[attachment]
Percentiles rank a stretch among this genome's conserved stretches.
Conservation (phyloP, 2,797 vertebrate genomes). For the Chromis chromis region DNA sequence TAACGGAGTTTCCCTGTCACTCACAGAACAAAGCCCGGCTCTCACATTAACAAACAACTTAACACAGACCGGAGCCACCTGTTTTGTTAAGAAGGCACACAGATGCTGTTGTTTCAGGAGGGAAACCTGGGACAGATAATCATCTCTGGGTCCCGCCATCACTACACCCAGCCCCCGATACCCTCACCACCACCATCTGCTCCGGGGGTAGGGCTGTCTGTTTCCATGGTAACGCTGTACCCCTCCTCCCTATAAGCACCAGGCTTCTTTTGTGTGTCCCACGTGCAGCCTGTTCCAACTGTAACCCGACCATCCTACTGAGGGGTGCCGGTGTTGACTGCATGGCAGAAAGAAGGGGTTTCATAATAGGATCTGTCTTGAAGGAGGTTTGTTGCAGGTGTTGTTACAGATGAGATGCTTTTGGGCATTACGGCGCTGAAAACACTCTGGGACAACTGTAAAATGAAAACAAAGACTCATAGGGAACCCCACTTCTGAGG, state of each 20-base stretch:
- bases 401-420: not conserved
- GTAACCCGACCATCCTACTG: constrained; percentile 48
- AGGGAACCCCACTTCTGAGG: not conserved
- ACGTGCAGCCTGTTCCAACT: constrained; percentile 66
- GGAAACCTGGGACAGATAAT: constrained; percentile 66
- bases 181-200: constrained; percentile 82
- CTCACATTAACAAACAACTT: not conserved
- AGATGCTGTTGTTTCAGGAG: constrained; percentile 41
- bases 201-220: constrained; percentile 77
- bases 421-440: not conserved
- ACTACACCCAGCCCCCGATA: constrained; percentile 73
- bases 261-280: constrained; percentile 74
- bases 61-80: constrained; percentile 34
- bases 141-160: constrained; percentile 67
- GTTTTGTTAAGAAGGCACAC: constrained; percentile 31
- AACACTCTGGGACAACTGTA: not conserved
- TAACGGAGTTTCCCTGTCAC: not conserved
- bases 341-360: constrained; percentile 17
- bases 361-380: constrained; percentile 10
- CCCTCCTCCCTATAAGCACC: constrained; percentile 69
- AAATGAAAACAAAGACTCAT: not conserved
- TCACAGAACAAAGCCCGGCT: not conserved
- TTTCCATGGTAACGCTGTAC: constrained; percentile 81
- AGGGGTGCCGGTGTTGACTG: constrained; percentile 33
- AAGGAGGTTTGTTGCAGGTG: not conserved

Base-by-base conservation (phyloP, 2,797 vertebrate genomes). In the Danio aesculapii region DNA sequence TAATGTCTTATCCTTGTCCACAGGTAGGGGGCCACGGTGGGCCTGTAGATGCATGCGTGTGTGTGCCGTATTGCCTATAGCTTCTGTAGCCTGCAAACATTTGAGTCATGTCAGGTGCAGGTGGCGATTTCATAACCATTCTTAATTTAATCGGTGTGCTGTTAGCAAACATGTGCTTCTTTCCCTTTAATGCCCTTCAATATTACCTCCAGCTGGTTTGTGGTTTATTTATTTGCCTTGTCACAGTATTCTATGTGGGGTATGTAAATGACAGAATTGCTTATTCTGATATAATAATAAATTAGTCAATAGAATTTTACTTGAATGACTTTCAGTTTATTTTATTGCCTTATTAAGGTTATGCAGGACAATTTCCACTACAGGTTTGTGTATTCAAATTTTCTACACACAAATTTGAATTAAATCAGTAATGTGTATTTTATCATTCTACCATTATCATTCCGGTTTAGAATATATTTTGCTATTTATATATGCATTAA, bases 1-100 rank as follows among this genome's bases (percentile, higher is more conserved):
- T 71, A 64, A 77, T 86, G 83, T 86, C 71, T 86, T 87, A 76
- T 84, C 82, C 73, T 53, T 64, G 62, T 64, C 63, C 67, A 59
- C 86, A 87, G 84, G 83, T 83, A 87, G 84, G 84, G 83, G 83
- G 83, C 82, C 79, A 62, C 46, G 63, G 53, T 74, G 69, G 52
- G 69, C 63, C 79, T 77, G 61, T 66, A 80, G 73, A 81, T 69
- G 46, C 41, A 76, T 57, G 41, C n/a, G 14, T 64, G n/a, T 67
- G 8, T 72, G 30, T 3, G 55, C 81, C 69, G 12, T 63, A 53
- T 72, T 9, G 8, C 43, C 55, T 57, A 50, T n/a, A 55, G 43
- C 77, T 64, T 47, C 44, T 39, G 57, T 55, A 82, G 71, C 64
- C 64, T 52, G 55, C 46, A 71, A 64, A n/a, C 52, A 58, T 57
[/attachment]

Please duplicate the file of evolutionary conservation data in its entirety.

Percentiles rank a stretch among this genome's conserved stretches.
Conservation (phyloP, 2,797 vertebrate genomes). For the Chromis chromis region DNA sequence TAACGGAGTTTCCCTGTCACTCACAGAACAAAGCCCGGCTCTCACATTAACAAACAACTTAACACAGACCGGAGCCACCTGTTTTGTTAAGAAGGCACACAGATGCTGTTGTTTCAGGAGGGAAACCTGGGACAGATAATCATCTCTGGGTCCCGCCATCACTACACCCAGCCCCCGATACCCTCACCACCACCATCTGCTCCGGGGGTAGGGCTGTCTGTTTCCATGGTAACGCTGTACCCCTCCTCCCTATAAGCACCAGGCTTCTTTTGTGTGTCCCACGTGCAGCCTGTTCCAACTGTAACCCGACCATCCTACTGAGGGGTGCCGGTGTTGACTGCATGGCAGAAAGAAGGGGTTTCATAATAGGATCTGTCTTGAAGGAGGTTTGTTGCAGGTGTTGTTACAGATGAGATGCTTTTGGGCATTACGGCGCTGAAAACACTCTGGGACAACTGTAAAATGAAAACAAAGACTCATAGGGAACCCCACTTCTGAGG, state of each 20-base stretch:
- bases 401-420: not conserved
- GTAACCCGACCATCCTACTG: constrained; percentile 48
- AGGGAACCCCACTTCTGAGG: not conserved
- ACGTGCAGCCTGTTCCAACT: constrained; percentile 66
- GGAAACCTGGGACAGATAAT: constrained; percentile 66
- bases 181-200: constrained; percentile 82
- CTCACATTAACAAACAACTT: not conserved
- AGATGCTGTTGTTTCAGGAG: constrained; percentile 41
- bases 201-220: constrained; percentile 77
- bases 421-440: not conserved
- ACTACACCCAGCCCCCGATA: constrained; percentile 73
- bases 261-280: constrained; percentile 74
- bases 61-80: constrained; percentile 34
- bases 141-160: constrained; percentile 67
- GTTTTGTTAAGAAGGCACAC: constrained; percentile 31
- AACACTCTGGGACAACTGTA: not conserved
- TAACGGAGTTTCCCTGTCAC: not conserved
- bases 341-360: constrained; percentile 17
- bases 361-380: constrained; percentile 10
- CCCTCCTCCCTATAAGCACC: constrained; percentile 69
- AAATGAAAACAAAGACTCAT: not conserved
- TCACAGAACAAAGCCCGGCT: not conserved
- TTTCCATGGTAACGCTGTAC: constrained; percentile 81
- AGGGGTGCCGGTGTTGACTG: constrained; percentile 33
- AAGGAGGTTTGTTGCAGGTG: not conserved

Base-by-base conservation (phyloP, 2,797 vertebrate genomes). In the Danio aesculapii region DNA sequence TAATGTCTTATCCTTGTCCACAGGTAGGGGGCCACGGTGGGCCTGTAGATGCATGCGTGTGTGTGCCGTATTGCCTATAGCTTCTGTAGCCTGCAAACATTTGAGTCATGTCAGGTGCAGGTGGCGATTTCATAACCATTCTTAATTTAATCGGTGTGCTGTTAGCAAACATGTGCTTCTTTCCCTTTAATGCCCTTCAATATTACCTCCAGCTGGTTTGTGGTTTATTTATTTGCCTTGTCACAGTATTCTATGTGGGGTATGTAAATGACAGAATTGCTTATTCTGATATAATAATAAATTAGTCAATAGAATTTTACTTGAATGACTTTCAGTTTATTTTATTGCCTTATTAAGGTTATGCAGGACAATTTCCACTACAGGTTTGTGTATTCAAATTTTCTACACACAAATTTGAATTAAATCAGTAATGTGTATTTTATCATTCTACCATTATCATTCCGGTTTAGAATATATTTTGCTATTTATATATGCATTAA, bases 1-100 rank as follows among this genome's bases (percentile, higher is more conserved):
- T 71, A 64, A 77, T 86, G 83, T 86, C 71, T 86, T 87, A 76
- T 84, C 82, C 73, T 53, T 64, G 62, T 64, C 63, C 67, A 59
- C 86, A 87, G 84, G 83, T 83, A 87, G 84, G 84, G 83, G 83
- G 83, C 82, C 79, A 62, C 46, G 63, G 53, T 74, G 69, G 52
- G 69, C 63, C 79, T 77, G 61, T 66, A 80, G 73, A 81, T 69
- G 46, C 41, A 76, T 57, G 41, C n/a, G 14, T 64, G n/a, T 67
- G 8, T 72, G 30, T 3, G 55, C 81, C 69, G 12, T 63, A 53
- T 72, T 9, G 8, C 43, C 55, T 57, A 50, T n/a, A 55, G 43
- C 77, T 64, T 47, C 44, T 39, G 57, T 55, A 82, G 71, C 64
- C 64, T 52, G 55, C 46, A 71, A 64, A n/a, C 52, A 58, T 57